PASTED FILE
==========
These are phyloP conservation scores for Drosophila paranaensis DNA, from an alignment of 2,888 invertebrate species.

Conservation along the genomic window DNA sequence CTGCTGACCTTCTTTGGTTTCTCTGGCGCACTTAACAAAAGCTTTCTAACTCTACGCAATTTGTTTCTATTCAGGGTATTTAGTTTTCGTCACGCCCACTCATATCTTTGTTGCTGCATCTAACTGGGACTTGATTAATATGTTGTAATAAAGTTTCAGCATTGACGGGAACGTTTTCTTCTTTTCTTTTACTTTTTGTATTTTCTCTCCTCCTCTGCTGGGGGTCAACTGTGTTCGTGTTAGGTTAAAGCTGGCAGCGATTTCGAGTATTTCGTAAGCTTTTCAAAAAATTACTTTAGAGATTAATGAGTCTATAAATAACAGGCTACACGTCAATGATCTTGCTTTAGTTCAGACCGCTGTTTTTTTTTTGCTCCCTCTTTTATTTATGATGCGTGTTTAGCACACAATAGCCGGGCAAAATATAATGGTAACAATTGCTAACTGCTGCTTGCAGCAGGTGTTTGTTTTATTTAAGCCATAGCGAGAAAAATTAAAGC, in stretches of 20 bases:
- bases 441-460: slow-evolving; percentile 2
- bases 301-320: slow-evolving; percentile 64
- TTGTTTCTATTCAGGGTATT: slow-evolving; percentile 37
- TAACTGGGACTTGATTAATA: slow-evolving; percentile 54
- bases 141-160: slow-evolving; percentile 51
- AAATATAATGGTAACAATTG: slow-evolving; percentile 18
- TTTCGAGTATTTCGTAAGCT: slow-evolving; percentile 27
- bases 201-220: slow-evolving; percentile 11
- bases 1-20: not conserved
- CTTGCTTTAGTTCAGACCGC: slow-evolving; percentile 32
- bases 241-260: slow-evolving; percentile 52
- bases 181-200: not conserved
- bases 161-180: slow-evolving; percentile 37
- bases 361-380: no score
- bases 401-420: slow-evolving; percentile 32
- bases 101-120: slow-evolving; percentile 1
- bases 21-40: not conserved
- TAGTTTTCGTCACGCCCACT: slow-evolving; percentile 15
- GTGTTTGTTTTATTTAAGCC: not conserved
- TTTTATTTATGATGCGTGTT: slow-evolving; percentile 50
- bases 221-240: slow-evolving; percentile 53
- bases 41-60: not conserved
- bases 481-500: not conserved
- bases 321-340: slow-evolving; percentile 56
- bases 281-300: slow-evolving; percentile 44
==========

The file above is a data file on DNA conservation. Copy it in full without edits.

These are phyloP conservation scores for Drosophila paranaensis DNA, from an alignment of 2,888 invertebrate species.

Conservation along the genomic window DNA sequence CTGCTGACCTTCTTTGGTTTCTCTGGCGCACTTAACAAAAGCTTTCTAACTCTACGCAATTTGTTTCTATTCAGGGTATTTAGTTTTCGTCACGCCCACTCATATCTTTGTTGCTGCATCTAACTGGGACTTGATTAATATGTTGTAATAAAGTTTCAGCATTGACGGGAACGTTTTCTTCTTTTCTTTTACTTTTTGTATTTTCTCTCCTCCTCTGCTGGGGGTCAACTGTGTTCGTGTTAGGTTAAAGCTGGCAGCGATTTCGAGTATTTCGTAAGCTTTTCAAAAAATTACTTTAGAGATTAATGAGTCTATAAATAACAGGCTACACGTCAATGATCTTGCTTTAGTTCAGACCGCTGTTTTTTTTTTGCTCCCTCTTTTATTTATGATGCGTGTTTAGCACACAATAGCCGGGCAAAATATAATGGTAACAATTGCTAACTGCTGCTTGCAGCAGGTGTTTGTTTTATTTAAGCCATAGCGAGAAAAATTAAAGC, in stretches of 20 bases:
- bases 441-460: slow-evolving; percentile 2
- bases 301-320: slow-evolving; percentile 64
- TTGTTTCTATTCAGGGTATT: slow-evolving; percentile 37
- TAACTGGGACTTGATTAATA: slow-evolving; percentile 54
- bases 141-160: slow-evolving; percentile 51
- AAATATAATGGTAACAATTG: slow-evolving; percentile 18
- TTTCGAGTATTTCGTAAGCT: slow-evolving; percentile 27
- bases 201-220: slow-evolving; percentile 11
- bases 1-20: not conserved
- CTTGCTTTAGTTCAGACCGC: slow-evolving; percentile 32
- bases 241-260: slow-evolving; percentile 52
- bases 181-200: not conserved
- bases 161-180: slow-evolving; percentile 37
- bases 361-380: no score
- bases 401-420: slow-evolving; percentile 32
- bases 101-120: slow-evolving; percentile 1
- bases 21-40: not conserved
- TAGTTTTCGTCACGCCCACT: slow-evolving; percentile 15
- GTGTTTGTTTTATTTAAGCC: not conserved
- TTTTATTTATGATGCGTGTT: slow-evolving; percentile 50
- bases 221-240: slow-evolving; percentile 53
- bases 41-60: not conserved
- bases 481-500: not conserved
- bases 321-340: slow-evolving; percentile 56
- bases 281-300: slow-evolving; percentile 44